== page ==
Midlands-based water company Severn Trent is investing £76 million into a community integrated SuDS project in Mansfield to alleviate flood risk during storms. The multi-million-pound flood-resilience project,  in partnership with Mansfield District Council, Nottinghamshire County Council and other third-party funders, seeks to achieve an overall investment of £85 million.

The above figure forms part of the company’s £565 million Green Recovery programme, announced in May this 2021 and designed to support the UK’s green economic bounce back by creating 2,500 new jobs in the Midlands. This is in addition to supporting a number of water-based projects such as trialling the creation of two bathing rivers in stretches of the River Leam and the River Teme.

The new SuDS scheme not only strengthens resilience against the increased threat of flooding but also to population growth and urban development in the years to come. Alongside environmental benefits, the project also hopes to provide economic and social benefits, including the creating of new jobs, improvements to health and wellbeing, increased biodiversity and a reduction in pollution.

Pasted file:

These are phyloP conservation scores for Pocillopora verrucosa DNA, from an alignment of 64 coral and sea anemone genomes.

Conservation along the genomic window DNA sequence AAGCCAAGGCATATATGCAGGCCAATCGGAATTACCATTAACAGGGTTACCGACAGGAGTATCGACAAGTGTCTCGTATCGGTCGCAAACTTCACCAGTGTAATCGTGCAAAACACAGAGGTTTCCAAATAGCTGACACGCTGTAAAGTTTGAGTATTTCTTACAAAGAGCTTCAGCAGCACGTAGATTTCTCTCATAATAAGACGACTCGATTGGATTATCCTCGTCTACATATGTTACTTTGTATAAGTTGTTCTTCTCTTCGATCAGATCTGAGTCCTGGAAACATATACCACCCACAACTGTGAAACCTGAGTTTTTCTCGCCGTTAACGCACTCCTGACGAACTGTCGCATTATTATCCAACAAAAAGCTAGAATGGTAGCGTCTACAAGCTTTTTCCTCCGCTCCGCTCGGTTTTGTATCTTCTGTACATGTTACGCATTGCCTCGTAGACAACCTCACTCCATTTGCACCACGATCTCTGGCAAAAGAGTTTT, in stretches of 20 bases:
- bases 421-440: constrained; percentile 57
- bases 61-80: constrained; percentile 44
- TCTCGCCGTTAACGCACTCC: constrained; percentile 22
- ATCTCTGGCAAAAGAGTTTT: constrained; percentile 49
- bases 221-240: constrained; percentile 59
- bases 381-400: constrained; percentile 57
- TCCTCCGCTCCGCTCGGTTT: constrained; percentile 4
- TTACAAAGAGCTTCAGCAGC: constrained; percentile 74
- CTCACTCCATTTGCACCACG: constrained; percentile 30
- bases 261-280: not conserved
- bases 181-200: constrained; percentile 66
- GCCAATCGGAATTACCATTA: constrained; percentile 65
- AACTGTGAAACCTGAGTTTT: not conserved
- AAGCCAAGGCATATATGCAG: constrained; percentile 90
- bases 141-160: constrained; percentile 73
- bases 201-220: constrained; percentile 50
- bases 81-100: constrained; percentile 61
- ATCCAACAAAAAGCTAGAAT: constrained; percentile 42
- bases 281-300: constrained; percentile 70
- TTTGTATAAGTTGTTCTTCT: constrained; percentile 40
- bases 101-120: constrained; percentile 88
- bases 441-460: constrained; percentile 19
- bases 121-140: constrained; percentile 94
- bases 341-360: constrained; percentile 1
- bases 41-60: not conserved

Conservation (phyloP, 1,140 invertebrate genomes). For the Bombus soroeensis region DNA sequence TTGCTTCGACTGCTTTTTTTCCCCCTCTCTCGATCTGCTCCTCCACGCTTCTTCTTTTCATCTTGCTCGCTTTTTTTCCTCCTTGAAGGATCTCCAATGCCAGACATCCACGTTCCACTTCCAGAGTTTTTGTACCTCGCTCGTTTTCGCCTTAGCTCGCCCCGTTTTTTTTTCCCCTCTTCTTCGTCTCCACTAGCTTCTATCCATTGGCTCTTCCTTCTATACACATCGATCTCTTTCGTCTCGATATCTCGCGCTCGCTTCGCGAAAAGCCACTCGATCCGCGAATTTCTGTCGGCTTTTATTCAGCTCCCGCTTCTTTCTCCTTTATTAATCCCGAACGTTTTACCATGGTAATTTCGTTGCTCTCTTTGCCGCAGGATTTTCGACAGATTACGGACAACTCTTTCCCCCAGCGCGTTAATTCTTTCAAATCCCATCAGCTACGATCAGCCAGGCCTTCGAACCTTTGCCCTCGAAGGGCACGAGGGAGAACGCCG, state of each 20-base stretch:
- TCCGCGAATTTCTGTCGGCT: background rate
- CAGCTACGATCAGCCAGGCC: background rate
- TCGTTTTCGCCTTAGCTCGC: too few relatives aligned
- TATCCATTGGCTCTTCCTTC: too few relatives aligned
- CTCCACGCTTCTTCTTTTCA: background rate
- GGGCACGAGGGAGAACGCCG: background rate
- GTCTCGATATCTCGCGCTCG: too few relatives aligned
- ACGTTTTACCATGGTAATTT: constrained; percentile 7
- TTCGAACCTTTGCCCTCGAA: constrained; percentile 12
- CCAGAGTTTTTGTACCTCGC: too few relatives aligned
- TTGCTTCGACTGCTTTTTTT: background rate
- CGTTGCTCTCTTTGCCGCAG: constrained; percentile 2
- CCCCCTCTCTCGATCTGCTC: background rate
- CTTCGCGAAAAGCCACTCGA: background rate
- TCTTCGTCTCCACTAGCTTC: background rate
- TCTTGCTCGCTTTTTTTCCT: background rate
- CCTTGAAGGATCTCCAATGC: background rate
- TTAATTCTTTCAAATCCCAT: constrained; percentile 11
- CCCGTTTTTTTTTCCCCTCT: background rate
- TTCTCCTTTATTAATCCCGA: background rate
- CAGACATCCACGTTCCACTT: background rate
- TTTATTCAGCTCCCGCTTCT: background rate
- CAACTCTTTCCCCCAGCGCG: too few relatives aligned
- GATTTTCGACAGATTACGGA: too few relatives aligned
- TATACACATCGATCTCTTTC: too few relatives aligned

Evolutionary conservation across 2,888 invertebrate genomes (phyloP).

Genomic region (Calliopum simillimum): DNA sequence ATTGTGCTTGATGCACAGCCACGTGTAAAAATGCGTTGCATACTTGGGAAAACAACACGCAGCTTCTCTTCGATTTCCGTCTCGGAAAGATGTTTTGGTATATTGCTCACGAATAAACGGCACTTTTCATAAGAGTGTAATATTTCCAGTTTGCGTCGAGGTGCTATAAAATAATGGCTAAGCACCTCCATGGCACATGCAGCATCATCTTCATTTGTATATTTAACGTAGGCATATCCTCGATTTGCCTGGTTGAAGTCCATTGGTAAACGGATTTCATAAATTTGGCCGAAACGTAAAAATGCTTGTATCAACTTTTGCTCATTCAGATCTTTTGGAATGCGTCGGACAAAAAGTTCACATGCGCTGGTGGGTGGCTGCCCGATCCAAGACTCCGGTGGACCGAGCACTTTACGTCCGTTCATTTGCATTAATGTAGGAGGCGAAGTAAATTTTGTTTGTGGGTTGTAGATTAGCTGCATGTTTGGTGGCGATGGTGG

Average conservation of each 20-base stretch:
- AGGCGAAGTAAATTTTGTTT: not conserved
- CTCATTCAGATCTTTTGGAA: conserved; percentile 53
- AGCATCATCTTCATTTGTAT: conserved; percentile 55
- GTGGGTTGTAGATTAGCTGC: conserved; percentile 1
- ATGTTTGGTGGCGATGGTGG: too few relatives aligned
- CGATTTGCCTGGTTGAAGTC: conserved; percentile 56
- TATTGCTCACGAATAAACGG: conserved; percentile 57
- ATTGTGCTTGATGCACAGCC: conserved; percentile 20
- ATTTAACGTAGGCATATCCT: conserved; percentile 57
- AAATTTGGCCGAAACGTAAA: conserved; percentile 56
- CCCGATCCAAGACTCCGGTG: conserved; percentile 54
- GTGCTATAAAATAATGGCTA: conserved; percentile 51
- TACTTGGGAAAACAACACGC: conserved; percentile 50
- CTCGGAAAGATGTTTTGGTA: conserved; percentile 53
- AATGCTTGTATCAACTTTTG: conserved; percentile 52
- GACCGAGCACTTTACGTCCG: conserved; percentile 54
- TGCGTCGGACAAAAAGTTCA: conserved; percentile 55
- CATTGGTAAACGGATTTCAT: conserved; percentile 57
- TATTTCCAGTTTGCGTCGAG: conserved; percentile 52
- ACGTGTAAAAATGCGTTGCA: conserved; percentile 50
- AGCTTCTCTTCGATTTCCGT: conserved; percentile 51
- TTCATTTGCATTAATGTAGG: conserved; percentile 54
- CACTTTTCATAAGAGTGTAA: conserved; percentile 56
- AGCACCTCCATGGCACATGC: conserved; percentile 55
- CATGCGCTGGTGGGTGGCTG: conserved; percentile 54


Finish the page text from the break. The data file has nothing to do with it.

In the initial pilot for the project Severn Trent will work with Nottinghamshire County Council in the residential area of Ravensdale. Here SuDS will be incorporated into Mansfield District Council’s proposed memorial garden located in the town centre, due to begin construction in March 2022.

In addition to the Town Hall memorial garden site, Severn Trent plan to further enhance the town centre with several new rain gardens to capture and retain surface water during storm events.

When it’s complete, the scheme will be able to store over 58 million litres of surface water – that’s about 23 Olympic-sized swimming pools. In real terms this means reduced flood risk for 90,000 people and the creation of 390 jobs locally.